A judge said Tuesday it appeared the Trump administration could identify potentially thousands of children who were separated from their families at the border in much less time than the one to two years officials want to complete the work, though he was reluctant to impose a deadline.
U.S. District Judge Dana Sabraw asked lawyers for the administration and for the American Civil Liberties Union to reach an agreement before an April 24 hearing that will include Jonathan White, a U.S. Health and Human Services Department official who led a previous effort that reunited more than 2,700 children with their families.
The judge frequently praises White, saying Tuesday he had “great credibility” and was nonpartisan.
The Justice Department has said it will take as long as two years to review about 47,000 cases involving unaccompanied children who were taken into U.S. government custody between July 1, 2017, and June 25, 2018 — the day before Sabraw halted the general practice of splitting families and ordered that children in custody be reunited with their parents.
The ACLU said in a court filing Monday that the government’s timetable showed “callous disregard” for families and asked the judge to order that all separated families be identified in three months.
Sabraw said he was unprepared to set deadlines and that the two sides should quickly develop a joint plan. If those efforts fail, he said he would go the “old-fashioned way” of entertaining competing arguments and deciding himself, calling that route “a great disservice.”
Last year, the judge set tight deadlines to reunify more than 2,700 children, which was largely accomplished through frequent and sometimes contentious hearings in his San Diego courtroom.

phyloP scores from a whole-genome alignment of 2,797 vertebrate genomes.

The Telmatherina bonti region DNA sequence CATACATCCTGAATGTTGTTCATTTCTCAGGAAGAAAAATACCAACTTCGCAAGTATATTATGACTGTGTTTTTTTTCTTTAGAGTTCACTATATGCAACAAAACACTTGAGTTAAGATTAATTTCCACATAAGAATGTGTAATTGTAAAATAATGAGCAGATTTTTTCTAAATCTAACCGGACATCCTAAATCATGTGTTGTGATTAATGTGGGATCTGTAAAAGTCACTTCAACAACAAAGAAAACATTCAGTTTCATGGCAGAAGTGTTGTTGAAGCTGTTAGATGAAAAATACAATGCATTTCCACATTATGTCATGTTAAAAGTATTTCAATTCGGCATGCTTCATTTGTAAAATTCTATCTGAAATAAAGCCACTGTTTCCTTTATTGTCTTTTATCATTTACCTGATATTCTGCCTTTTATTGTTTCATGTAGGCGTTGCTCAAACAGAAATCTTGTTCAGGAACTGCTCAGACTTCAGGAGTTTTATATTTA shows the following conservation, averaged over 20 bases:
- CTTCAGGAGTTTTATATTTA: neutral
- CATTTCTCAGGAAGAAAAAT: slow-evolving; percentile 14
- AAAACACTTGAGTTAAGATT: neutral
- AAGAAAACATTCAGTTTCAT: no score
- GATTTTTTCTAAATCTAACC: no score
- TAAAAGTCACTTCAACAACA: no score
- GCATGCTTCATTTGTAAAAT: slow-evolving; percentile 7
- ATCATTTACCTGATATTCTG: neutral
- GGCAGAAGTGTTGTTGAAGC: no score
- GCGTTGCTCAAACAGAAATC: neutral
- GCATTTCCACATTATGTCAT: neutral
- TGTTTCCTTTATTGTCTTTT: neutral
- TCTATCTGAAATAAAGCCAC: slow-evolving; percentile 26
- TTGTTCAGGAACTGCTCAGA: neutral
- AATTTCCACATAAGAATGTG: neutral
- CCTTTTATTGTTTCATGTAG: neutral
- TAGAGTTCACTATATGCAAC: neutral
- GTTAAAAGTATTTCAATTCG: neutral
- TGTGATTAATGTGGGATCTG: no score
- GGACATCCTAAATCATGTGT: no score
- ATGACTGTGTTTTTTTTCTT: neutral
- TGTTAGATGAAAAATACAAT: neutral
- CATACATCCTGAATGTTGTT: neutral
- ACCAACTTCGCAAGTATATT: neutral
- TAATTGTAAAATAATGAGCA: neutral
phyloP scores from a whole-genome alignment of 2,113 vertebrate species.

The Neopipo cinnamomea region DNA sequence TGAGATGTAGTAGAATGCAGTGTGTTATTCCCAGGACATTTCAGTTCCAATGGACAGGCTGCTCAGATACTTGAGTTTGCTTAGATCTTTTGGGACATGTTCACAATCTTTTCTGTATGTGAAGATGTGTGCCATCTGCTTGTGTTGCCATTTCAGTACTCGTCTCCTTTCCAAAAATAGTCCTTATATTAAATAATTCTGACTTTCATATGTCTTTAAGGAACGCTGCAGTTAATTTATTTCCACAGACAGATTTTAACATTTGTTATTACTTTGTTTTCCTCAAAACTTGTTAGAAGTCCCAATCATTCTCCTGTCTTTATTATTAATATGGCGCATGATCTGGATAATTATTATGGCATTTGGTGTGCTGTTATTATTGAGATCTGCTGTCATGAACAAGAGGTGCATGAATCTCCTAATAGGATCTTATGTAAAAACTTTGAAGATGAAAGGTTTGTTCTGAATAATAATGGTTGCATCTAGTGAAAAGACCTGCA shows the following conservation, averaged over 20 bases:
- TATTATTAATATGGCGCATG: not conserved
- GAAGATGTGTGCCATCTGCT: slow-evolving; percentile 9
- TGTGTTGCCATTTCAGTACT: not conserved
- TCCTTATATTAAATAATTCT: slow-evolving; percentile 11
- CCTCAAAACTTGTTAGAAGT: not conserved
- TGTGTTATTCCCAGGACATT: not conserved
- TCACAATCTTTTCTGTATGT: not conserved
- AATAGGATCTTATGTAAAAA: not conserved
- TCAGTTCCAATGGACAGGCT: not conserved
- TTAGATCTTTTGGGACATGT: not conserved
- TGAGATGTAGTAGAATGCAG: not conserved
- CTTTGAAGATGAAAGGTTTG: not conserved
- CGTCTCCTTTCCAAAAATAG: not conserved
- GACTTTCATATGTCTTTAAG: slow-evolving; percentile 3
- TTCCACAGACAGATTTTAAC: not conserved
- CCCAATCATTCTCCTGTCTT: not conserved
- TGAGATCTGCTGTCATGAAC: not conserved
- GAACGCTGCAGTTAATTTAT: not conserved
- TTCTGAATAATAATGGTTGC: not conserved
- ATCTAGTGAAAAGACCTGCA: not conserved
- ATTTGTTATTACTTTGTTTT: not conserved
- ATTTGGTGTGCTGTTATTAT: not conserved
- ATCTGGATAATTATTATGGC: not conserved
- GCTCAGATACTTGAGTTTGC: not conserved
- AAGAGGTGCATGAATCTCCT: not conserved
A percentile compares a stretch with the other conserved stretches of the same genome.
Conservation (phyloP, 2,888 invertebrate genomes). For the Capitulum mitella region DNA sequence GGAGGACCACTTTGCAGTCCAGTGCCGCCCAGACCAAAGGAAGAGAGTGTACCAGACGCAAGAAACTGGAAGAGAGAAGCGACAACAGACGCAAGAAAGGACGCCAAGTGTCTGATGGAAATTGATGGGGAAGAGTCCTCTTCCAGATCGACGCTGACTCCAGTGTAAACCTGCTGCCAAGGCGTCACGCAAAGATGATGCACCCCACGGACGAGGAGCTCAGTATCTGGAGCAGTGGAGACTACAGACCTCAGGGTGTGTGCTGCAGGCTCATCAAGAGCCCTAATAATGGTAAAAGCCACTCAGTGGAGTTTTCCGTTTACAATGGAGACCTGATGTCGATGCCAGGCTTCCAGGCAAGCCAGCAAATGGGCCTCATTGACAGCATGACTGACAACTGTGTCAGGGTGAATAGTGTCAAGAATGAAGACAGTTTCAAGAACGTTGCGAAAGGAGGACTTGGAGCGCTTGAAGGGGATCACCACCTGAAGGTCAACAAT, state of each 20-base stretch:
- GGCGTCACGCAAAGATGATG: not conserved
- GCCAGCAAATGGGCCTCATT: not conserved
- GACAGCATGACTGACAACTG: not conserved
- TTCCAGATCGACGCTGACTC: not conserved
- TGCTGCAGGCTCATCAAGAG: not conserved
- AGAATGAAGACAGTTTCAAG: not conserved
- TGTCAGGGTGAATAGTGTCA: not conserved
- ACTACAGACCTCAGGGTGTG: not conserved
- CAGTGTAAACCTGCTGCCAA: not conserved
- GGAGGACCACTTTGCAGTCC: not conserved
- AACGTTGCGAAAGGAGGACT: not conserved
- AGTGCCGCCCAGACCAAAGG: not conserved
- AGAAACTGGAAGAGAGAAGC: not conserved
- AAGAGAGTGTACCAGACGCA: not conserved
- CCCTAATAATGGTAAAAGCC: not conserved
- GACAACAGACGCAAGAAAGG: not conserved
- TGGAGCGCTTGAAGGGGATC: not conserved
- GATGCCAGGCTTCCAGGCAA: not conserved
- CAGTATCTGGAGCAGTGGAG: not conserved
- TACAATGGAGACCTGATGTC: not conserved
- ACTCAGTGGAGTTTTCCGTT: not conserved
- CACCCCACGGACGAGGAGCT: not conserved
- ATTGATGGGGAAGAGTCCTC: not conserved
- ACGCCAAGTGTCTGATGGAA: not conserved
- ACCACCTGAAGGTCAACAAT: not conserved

In January, the Health and Human Services Department’s internal watchdog reported that thousands more children may have been separated from their families since the summer of 2017. The department’s inspector general said the precise number was unknown.
Sabraw ruled last month that he could hold the government accountable for those separated before his June order and asked the government to submit a proposal.
“This is a very significant issue, obviously,” Sabraw said Tuesday. “It is as important as the initial parent reunification, and the same care and attention and energy needs to be paid to this second reunification.”
White said in an affidavit earlier this month that the sheer volume of 47,000 cases makes the job different than identifying who among 12,000 children in custody at the time of the judge’s June order had been separated from their parents.
The ACLU said the government likely has a list of families that were separated after April 2018 or that it could produce one within days.
Sabraw warmed to the idea of dealing with those families first instead of waiting up to 12 weeks to design a statistical model to flag those children most likely to have been separated, as the administration has proposed.
“It just seems to me there’s a lot of low-hanging fruit here in the April, May, June timeframe … and the process can start right away,” the judge said.